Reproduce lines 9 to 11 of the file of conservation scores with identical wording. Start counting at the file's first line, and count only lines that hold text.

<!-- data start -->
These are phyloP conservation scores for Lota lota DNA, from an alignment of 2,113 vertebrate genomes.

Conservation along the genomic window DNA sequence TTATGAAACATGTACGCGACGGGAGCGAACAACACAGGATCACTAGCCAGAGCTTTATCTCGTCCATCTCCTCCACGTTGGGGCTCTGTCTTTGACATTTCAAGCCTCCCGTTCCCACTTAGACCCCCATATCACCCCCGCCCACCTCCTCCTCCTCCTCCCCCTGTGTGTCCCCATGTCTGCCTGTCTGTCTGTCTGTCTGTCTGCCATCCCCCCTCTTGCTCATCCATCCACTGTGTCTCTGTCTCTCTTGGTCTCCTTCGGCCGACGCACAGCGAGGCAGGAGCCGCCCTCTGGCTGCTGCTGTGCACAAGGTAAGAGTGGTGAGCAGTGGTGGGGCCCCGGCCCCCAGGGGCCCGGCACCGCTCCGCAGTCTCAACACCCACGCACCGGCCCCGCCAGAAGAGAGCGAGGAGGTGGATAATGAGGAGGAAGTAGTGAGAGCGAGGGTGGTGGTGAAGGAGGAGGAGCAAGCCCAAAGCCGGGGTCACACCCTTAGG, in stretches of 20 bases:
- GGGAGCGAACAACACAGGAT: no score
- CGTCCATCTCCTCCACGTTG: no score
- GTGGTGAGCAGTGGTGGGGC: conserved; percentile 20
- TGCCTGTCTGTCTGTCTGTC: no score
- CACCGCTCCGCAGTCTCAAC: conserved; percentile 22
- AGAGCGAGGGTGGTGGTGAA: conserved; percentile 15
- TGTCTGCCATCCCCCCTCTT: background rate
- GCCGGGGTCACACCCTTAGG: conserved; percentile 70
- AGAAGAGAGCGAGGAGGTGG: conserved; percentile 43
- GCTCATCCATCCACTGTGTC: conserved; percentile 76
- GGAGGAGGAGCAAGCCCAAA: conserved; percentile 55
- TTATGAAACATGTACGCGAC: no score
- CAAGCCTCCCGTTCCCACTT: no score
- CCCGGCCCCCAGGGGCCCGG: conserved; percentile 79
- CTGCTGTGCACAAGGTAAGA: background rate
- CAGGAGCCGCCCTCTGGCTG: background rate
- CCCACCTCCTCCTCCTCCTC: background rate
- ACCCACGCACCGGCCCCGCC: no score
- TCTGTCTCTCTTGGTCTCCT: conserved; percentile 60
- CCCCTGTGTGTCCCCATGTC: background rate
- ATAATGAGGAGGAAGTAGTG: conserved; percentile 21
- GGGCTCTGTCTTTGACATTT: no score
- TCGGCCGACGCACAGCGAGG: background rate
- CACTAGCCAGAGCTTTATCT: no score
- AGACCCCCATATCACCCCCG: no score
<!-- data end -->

- TGTCTGCCATCCCCCCTCTT: background rate
- GCCGGGGTCACACCCTTAGG: conserved; percentile 70
- AGAAGAGAGCGAGGAGGTGG: conserved; percentile 43